Balchik is not a place that is well known or famous. However, the world turns in mysterious ways and I found myself here in this old town on the coast of the Black Sea.

At first look, the city does not seem to offer much but the truth is that if you are willing to look closer you can discover lots of stories and plenty of beauty.

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One of the people who saw the beauty of this city was Princess Marie of Edinburgh, more commonly known as Marie of Romania (Marie Alexandra Victoria). She  traveled a lot and when she first visited in 1921 she liked the nature and mild climate of the city so much that she decided to build her royal summer residence right here on the coast of Balchik. Queen Marie was born in England and was a granddaughter of British Queen Victoria. She also had Russian aristocratic blood flowing through her veins from her mother, Maria Aleksandrovna.

She was only seventeen when she married Ferdinand of Romania, who was 10 years older. The marriage was arranged for the political reasons, so rather than being founded on love, it was based purely on respect and companionship. Marie instead looked for love in affairs with different important political figures of the time. Marie had 6 children, allegedly with different men. The first few years were very hard for her but soon she realised how much she could actually do for her new country. She became very politically active and a Romanian patriot. During the First World War, she volunteered as a Red Cross nurse to help the sick and wounded. She was also an artist and big supporter of the arts. She became very popular and loved by the people of Romania.

In 1924 Queen Marie employed two famous Italian architects and builders, Amerigo and Augustion. Together they created the Queen’s secret paradise, which she named “quiet nest”, using all of the knowledge and inspirations from her travels around Europe and the Middle East. When travelling, the Queen came to know the Baha’i Faith and she was the first Royal to declare herself to Baha’i Faith. They believe in the unity of God, religions and in a unity of mankind. Religion became very important for her, so she made sure that all of these beliefs were incorporated into the gardens and architecture. You can find here elements from Muslim, Christian and other religions and beliefs. It took almost eleven years to construct and arrange everything but the results are spectacular!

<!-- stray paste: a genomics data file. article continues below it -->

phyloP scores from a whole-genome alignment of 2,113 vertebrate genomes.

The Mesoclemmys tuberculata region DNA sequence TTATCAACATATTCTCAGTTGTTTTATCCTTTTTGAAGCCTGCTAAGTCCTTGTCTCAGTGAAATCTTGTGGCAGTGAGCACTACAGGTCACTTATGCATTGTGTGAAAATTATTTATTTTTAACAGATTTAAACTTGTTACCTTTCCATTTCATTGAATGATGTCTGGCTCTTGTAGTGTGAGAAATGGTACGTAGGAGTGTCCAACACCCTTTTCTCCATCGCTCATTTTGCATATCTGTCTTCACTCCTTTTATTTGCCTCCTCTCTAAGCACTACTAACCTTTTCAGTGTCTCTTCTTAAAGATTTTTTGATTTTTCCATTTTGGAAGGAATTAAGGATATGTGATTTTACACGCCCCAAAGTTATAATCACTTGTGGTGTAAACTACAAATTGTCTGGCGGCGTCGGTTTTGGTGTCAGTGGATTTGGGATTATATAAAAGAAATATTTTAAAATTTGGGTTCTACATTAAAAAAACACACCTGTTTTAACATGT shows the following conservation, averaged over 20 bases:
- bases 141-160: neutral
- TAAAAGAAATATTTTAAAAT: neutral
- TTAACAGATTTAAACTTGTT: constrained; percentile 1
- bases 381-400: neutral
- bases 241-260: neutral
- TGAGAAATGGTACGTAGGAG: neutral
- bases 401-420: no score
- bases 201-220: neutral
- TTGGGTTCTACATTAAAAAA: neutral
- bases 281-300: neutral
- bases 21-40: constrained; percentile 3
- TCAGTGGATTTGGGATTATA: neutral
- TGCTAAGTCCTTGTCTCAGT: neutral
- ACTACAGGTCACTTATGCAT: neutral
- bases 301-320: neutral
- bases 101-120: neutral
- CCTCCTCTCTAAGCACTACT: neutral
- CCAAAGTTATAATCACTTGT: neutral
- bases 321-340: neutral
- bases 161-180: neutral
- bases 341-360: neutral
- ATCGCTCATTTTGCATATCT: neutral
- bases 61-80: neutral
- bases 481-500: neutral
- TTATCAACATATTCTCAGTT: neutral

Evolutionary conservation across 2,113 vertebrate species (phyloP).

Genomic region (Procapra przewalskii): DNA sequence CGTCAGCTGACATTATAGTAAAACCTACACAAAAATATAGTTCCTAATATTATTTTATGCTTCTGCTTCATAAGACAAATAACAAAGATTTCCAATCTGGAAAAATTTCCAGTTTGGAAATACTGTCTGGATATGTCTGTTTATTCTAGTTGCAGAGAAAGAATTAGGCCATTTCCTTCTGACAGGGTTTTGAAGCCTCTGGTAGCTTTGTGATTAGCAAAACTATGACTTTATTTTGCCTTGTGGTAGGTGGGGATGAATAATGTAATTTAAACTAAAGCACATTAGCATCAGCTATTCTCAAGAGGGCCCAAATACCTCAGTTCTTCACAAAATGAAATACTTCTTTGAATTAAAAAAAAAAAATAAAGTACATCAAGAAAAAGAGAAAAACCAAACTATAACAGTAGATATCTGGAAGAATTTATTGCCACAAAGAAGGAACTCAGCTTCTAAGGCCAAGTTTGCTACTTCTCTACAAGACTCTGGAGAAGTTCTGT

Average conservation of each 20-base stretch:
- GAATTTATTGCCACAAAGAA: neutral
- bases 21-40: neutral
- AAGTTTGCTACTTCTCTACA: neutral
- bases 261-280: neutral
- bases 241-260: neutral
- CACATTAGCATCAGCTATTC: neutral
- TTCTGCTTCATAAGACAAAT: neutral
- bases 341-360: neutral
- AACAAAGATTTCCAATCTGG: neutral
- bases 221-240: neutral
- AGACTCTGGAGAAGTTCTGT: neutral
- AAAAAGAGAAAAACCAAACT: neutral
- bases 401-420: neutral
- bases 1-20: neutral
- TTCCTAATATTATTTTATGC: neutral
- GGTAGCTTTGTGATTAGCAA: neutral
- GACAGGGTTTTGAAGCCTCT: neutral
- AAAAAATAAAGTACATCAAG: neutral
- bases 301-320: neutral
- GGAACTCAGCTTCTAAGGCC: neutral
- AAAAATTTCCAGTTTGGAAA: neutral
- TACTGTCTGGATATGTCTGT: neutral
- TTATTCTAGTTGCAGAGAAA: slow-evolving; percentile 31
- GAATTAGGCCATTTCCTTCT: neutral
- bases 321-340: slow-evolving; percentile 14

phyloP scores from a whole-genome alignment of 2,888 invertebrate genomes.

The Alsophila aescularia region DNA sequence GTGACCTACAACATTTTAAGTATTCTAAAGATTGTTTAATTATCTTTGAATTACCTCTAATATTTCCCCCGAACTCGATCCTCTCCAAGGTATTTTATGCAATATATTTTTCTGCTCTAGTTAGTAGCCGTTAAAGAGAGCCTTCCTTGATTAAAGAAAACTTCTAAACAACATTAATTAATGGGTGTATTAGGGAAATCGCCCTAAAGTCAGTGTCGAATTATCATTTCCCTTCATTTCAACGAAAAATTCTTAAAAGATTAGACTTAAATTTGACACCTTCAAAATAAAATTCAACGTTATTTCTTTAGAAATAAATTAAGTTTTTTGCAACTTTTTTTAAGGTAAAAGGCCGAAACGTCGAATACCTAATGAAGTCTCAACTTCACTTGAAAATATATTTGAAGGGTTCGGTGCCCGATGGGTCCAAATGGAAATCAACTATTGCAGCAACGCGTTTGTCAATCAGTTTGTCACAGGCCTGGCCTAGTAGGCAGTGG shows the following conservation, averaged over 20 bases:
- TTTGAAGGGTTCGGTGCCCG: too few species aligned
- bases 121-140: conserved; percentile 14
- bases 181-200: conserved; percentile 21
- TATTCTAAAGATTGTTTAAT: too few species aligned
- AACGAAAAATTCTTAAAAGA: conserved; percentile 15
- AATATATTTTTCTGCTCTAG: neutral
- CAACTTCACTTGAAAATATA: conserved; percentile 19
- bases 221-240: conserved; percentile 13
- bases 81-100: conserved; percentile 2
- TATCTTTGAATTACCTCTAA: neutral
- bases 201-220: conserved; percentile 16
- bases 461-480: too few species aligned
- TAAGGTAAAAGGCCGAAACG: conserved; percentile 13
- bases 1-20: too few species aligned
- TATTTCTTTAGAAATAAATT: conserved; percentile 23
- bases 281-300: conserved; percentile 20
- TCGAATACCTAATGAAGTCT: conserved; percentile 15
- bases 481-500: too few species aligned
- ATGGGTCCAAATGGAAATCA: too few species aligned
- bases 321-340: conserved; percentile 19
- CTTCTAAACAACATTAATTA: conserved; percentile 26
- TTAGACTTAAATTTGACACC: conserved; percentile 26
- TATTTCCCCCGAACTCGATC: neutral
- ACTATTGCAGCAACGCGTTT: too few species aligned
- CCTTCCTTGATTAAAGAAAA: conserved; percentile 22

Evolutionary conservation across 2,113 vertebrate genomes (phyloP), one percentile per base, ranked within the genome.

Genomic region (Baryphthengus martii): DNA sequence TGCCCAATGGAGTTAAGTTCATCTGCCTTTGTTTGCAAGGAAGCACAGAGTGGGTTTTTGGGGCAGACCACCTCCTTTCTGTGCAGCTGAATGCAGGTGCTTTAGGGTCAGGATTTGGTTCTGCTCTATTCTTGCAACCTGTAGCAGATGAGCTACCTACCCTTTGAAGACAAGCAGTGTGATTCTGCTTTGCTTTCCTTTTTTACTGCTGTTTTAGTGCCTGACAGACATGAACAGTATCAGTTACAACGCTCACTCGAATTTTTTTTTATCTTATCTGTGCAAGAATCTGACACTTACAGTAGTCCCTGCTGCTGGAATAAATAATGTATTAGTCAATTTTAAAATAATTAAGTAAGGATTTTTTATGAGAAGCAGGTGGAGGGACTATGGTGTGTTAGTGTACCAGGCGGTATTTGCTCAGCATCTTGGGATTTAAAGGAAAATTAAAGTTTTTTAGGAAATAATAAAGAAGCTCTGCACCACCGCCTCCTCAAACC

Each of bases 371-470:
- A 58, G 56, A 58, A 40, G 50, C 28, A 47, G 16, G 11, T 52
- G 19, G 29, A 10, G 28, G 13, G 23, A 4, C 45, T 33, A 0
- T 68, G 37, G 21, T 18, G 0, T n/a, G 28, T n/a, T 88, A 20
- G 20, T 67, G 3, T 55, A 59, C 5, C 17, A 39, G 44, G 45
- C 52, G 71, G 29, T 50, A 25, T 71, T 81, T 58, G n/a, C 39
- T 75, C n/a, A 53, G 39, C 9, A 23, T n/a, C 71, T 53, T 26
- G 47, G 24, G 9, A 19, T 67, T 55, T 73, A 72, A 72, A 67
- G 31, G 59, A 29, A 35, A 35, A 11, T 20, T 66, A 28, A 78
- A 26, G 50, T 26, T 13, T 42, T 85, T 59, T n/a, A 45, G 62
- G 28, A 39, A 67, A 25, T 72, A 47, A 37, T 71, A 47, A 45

Soon after ‘The Palace’ was finished in 1937 they started with the construction of numerous individual villas so that all of the guests and visitors could also enjoy the beauty that was created. They are all in the same style, which is a mix of both traditional Bulgarian and Arabic influences and they are scattered all around the park.

For garden arrangements, Queen Marie employed one of the most famous garden specialists, Jules Jany from Switzerland. He collected exotic species such as mimosas, magnolias, roses and lilies, then arranged them like a true artist in floral compositions. In the gardens, there are also a lot of hedges and more than 150 species of trees, climbing plants and bushes. Also, we cannot forget about the second largest collection of cacti in the world that is also located in the garden.

 

Marie lost her husband in 1927 before the Palace was even finished. She mainly spent her years as a widow here, walking around the garden, writing books and arranging flowers.

It seems like here she finally found peace and love. It was her last wish that her heart would stay here in Balchik, so after her death in 1938 she was buried next to her husband in the Arges Monastery but her heart was left here in a cloister at the Palace. However, in 1940, when Balchik and the rest of Southern Dobrudja were returned to Bulgaria, Queen Marie’s heart was transferred to Bran Castle.

 

When walking through the garden I feel like I’m taken back in time. There is a strong presence of peace and mystery. You can really feel that all of this was made and used with love. This place is like a crown jewel perfectly frozen in time, in the middle of forgotten and abandoned scenery.

 

Photos: Urša Zupanc, Madara Parma
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